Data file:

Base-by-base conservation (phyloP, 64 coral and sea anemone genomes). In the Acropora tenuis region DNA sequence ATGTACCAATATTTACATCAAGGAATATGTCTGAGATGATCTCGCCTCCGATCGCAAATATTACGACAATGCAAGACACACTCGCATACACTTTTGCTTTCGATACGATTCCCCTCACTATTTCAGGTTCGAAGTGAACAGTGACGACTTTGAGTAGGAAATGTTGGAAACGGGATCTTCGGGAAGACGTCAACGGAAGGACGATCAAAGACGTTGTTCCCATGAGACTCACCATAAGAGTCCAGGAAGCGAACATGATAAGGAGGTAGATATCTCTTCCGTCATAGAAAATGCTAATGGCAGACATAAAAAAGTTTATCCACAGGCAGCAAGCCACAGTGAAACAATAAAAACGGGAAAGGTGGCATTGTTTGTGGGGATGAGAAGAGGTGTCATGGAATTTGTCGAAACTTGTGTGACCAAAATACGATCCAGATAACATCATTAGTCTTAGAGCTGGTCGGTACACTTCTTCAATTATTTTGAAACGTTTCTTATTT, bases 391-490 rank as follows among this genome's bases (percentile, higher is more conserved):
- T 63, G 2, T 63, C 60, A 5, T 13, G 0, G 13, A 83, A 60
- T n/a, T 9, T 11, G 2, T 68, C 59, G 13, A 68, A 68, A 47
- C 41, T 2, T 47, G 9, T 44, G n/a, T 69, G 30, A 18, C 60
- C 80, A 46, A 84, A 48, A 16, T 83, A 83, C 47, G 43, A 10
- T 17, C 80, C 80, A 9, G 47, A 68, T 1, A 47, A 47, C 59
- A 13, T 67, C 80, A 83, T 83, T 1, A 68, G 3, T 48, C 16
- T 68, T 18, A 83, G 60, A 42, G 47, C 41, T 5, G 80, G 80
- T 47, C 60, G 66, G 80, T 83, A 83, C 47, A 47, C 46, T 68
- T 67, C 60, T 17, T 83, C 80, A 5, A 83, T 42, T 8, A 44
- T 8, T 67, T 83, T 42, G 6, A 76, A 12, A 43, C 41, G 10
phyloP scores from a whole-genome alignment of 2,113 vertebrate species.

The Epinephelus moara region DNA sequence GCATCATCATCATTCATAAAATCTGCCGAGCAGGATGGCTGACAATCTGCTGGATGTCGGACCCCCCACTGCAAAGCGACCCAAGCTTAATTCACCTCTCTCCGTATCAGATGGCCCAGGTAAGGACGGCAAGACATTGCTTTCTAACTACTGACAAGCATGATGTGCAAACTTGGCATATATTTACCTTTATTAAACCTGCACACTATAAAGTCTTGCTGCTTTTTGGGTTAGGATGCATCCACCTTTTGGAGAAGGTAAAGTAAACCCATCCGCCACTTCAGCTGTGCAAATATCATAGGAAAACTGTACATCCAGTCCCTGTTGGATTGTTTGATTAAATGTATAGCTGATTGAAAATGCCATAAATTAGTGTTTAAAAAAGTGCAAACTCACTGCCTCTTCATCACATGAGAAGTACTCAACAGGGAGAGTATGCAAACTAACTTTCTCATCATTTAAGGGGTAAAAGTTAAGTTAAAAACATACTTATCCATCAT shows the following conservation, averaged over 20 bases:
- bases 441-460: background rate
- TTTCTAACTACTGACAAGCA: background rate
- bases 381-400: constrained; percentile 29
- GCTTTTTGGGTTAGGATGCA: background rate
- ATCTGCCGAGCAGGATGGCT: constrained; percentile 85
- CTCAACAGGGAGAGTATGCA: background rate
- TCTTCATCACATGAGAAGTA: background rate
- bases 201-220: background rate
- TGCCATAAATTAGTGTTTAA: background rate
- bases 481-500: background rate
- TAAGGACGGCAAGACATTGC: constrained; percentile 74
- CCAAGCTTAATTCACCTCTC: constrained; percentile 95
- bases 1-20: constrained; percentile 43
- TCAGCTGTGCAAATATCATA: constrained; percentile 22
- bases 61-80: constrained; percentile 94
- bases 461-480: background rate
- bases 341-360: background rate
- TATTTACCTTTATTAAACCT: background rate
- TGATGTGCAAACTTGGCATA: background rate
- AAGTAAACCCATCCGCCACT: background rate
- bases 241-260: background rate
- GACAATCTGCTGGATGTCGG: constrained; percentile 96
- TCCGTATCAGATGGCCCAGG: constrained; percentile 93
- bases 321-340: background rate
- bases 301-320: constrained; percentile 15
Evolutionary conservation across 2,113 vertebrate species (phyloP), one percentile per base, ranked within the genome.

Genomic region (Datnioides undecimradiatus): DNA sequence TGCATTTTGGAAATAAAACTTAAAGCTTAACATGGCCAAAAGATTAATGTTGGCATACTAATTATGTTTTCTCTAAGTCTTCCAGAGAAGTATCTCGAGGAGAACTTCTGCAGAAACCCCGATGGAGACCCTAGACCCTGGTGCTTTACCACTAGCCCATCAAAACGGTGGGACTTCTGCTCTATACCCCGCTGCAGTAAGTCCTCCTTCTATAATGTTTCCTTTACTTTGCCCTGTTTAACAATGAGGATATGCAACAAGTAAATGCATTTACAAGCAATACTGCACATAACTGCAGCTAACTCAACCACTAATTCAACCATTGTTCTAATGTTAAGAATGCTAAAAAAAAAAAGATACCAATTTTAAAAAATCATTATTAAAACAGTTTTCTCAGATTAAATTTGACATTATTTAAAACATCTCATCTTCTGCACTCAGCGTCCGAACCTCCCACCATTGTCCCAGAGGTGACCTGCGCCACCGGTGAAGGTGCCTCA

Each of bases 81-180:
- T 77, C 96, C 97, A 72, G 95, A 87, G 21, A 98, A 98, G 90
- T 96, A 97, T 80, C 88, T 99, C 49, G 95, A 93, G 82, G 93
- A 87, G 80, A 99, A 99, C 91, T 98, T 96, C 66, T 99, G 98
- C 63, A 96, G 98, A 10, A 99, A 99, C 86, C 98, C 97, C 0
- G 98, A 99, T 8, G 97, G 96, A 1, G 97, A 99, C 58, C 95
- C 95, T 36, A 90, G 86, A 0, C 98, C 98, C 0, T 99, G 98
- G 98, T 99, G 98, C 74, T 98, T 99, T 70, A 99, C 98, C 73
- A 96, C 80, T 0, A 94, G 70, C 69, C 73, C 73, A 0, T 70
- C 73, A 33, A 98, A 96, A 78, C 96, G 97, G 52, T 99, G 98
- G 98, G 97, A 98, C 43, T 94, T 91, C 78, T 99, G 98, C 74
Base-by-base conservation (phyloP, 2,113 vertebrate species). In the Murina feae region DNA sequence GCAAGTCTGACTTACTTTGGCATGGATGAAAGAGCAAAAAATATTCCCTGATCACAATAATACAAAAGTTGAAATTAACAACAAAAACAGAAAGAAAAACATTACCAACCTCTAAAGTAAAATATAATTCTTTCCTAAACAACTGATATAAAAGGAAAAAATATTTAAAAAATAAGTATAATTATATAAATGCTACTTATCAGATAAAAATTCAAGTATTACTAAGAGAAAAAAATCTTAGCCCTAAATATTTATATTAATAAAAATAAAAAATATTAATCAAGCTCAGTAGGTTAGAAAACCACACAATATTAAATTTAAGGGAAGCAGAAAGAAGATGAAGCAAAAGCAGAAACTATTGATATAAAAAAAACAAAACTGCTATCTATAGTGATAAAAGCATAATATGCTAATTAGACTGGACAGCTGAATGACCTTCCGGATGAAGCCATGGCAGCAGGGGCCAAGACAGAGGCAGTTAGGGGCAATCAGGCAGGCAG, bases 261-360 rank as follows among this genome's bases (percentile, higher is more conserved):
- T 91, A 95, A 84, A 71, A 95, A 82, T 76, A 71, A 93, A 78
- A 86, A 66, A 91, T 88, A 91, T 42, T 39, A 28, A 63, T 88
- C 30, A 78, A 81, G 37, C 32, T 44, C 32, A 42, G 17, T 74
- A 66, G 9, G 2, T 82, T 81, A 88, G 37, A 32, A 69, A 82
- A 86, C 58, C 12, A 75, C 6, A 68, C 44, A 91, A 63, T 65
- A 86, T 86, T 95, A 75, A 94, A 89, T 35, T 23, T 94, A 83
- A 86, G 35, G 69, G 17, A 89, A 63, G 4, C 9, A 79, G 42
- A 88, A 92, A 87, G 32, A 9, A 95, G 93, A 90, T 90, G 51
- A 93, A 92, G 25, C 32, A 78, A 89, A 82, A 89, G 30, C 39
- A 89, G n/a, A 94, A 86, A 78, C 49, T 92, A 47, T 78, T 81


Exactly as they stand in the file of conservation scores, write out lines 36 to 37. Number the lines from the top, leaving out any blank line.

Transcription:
- TCCGTATCAGATGGCCCAGG: constrained; percentile 93
- bases 321-340: background rate